Billion-dollar blockchain startup Ripple, the developers of the Ripple payments network, has launched a new dedicated advocacy office in the U.S. Capitol as part of its growing efforts to educate lawmakers there on blockchain and cryptocurrency tech.
The San Francisco-based unicorn company announced the effort on October 22nd, hailing the move as the first time a large blockchain firm has opened up a global regulatory (GR) office in Washington D.C.
“In the U.S. and abroad, it’s important for policymakers to be armed with industry knowledge to help them shape conditions that will enable technological innovation to thrive,” Ripple chief executive officer Brad Garlinghouse said.
The company’s widened GR arm is headed up for Michelle Bond, who formerly worked as a Senior Counsel at the U.S. Securities and Exchange Commission (SEC) and as a top executive at Bloomberg.
In its Tuesday announcement, Ripple noted Bond’s outfit would be joined by Susan Friedman and Ron Hammond. Friedman comes aboard as as an International Policy Counsel after having served as a top advisor to Heath Tarbert, the current chairman of the U.S. Commodity Futures Trading Commission (CFTC). Hammond joins the the operation as a Manager of Government Relations, having worked before as a congressional assistant to U.S. Representative Warren Davidson.
Notably, Ripple also took its latest update as an opportunity to reveal that Craig Phillips, previously a Counselor to the Secretary at the U.S. Treasury Department, had joined the company’s Board of Directors and that Ripple would also be separately joining the Blockchain Association, an advocacy group launched last fall that counts industry powers like Coinbase and Circle among its members.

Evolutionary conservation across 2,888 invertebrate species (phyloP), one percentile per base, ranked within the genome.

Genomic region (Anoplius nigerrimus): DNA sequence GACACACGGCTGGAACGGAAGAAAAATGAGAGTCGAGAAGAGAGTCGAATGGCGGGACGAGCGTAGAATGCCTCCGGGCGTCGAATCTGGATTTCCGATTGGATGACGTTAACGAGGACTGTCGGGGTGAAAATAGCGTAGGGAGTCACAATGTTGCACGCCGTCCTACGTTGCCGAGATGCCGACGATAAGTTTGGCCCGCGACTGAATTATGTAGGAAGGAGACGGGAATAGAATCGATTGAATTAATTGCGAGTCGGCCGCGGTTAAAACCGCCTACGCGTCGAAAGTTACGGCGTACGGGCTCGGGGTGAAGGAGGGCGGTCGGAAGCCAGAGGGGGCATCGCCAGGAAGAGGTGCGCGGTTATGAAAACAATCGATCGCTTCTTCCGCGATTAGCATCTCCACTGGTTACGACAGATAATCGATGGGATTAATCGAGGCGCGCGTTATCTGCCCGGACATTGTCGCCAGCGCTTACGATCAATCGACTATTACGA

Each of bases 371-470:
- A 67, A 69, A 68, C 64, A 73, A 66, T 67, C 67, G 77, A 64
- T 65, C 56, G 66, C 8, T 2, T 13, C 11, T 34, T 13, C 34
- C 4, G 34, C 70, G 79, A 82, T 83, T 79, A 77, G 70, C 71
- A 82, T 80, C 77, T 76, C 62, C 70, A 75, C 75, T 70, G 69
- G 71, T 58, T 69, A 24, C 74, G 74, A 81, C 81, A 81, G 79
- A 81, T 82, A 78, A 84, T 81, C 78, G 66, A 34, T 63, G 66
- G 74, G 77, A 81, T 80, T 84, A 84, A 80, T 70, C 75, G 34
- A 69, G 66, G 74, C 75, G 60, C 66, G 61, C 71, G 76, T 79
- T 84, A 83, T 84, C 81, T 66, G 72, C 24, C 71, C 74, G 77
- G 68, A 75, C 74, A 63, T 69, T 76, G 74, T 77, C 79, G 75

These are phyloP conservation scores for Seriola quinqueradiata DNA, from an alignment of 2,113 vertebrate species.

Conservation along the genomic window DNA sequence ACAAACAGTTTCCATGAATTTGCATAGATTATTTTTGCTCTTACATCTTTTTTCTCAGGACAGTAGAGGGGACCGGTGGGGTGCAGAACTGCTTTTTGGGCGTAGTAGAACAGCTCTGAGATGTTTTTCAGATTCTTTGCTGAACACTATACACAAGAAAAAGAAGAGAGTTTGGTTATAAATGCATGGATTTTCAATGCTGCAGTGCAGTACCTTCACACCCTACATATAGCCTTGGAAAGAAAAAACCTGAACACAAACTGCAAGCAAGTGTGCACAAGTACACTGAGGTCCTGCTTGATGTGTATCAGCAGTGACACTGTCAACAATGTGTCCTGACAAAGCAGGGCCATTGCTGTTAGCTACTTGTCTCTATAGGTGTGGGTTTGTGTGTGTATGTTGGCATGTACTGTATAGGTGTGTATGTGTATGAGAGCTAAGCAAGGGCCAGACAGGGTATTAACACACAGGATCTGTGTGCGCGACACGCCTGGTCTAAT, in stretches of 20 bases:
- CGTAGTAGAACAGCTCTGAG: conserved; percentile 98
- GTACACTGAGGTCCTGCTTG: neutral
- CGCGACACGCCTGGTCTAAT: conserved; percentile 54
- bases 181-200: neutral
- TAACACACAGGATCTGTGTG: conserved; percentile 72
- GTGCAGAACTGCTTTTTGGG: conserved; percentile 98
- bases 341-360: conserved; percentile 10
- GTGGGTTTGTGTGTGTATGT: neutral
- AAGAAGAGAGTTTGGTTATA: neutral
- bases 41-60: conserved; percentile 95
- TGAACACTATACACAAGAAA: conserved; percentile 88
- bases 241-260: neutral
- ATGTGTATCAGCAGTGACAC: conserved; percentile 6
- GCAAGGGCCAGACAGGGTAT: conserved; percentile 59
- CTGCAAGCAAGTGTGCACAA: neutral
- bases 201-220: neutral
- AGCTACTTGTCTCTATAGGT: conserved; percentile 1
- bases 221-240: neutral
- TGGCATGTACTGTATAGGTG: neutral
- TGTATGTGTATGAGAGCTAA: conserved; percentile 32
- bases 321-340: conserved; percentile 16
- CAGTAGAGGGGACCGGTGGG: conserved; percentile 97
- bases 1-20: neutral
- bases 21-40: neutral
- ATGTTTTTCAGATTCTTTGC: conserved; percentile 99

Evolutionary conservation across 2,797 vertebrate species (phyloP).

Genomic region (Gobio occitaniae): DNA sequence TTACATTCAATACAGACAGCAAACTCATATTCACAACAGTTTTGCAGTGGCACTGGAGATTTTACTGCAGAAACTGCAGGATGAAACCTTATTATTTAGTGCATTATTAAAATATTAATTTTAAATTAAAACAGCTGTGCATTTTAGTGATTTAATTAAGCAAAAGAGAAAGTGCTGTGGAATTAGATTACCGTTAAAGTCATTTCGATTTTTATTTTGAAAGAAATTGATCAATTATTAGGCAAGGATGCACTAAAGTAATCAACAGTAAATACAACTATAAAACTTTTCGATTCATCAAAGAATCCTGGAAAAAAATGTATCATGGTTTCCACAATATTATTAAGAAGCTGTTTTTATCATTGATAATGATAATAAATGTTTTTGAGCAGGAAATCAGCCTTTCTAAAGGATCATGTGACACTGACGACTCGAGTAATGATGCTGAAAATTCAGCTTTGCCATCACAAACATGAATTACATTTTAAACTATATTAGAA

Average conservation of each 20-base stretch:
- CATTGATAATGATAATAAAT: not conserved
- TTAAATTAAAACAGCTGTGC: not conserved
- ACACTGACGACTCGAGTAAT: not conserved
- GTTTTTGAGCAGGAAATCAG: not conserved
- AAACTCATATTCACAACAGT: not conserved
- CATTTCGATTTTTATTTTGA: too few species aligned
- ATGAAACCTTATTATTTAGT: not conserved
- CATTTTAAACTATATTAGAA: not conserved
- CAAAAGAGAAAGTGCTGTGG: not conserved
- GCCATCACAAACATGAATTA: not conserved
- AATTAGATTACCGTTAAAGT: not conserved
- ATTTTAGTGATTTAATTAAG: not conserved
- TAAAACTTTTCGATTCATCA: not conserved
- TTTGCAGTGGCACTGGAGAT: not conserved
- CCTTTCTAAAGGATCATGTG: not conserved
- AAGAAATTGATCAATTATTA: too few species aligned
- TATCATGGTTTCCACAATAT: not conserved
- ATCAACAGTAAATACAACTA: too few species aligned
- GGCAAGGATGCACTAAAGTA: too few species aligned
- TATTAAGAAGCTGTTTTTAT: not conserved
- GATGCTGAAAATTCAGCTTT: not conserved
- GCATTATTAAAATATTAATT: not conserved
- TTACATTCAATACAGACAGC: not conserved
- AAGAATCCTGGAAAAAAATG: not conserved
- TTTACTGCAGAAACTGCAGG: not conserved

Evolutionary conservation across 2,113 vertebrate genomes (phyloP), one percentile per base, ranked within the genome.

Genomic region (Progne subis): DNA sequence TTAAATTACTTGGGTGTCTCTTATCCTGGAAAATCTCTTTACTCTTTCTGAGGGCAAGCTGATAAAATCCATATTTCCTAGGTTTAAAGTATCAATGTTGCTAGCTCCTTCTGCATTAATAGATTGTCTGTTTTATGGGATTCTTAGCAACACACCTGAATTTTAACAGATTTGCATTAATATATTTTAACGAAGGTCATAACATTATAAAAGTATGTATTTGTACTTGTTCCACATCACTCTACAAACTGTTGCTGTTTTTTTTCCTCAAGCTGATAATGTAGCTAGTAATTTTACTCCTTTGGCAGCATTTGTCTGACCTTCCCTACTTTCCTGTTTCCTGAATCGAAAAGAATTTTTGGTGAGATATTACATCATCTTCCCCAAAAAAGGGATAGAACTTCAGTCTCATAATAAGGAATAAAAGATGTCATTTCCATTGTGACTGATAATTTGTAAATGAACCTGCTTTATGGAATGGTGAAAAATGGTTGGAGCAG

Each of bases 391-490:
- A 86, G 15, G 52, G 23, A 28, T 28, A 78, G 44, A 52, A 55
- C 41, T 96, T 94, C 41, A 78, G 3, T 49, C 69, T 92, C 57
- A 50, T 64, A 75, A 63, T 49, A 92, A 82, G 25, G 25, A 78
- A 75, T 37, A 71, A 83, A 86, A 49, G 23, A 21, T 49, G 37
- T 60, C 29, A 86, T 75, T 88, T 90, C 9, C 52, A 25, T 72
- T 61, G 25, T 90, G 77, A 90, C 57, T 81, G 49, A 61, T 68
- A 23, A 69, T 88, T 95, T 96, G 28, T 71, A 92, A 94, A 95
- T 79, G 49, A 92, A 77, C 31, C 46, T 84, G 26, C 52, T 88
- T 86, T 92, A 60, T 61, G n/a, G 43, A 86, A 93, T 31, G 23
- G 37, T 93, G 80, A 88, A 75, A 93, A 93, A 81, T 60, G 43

Comes on the Heels of the SAIV Coalition
Ripple’s regulatory advocacy efforts are clearly intensifying.
Last month, Ripple spearheaded the launch of Securing America’s Internet of Value Coalition (SAIV), another lobbying group in Washington D.C.
The group, which has set its sights on promoting a “fair and equitable Internet of Value,” was joined by other cryptoeconomy upstarts in Coil, Hard Yaka, PolySign, and the RippleWorks Foundation.
On of SAIV’s first acts was to hire the D.C. lobbyist firm Klein/Johnson, which focuses on fintech subjects. As part of the deal, the organization agreed to retain the firm’s services through a monthly retainer of $25,000 USD and 10,000 XRP, the associated digital asset of the Ripple payments network.
“Hopefully it gives [Klein/Johnson] a taste of the industry in a way that hits home,” Chris Larsen, Ripple’s Executive Chairman, said at the time.
Ripple Says U.S. May Face Blockchain “Talent Flight”
No overarching regulatory framework for the blockchain industry has yet materialized in the U.S., which has led to system of patchwork and sometimes clashing laws.
The ensuing uncertainty has hampered startups and caused others to take there operations elsewhere. And Ripple’s leadership thinks that dynamic could worsen in the years ahead if American legislators don’t bring more legal clarity soon.
That’s per Ripple’s head of global institutional markets Breanne Madigan, who argued in a post last week that jurisdictions with coherent blockchain industry rules are likely to win over the most innovators on the global stage.
“Throughout the industry, there is concern that a lack of clear, consistent guidance from the U.S. could lead to a talent flight where innovators and companies will gravitate towards regions with defined regulatory frameworks,” Madigan said.
To that end, Ripple’s flurry of D.C.-minded moves this week can be seen as the company’s latest efforts to put their thumbs on the scales in nudging U.S. legislators in the direction of passing a comprehensive legal framework for the domestic blockchain industry.
We’ll see how successful Ripple proves to be on that front. To be sure, its conversations with U.S. officials are only just beginning.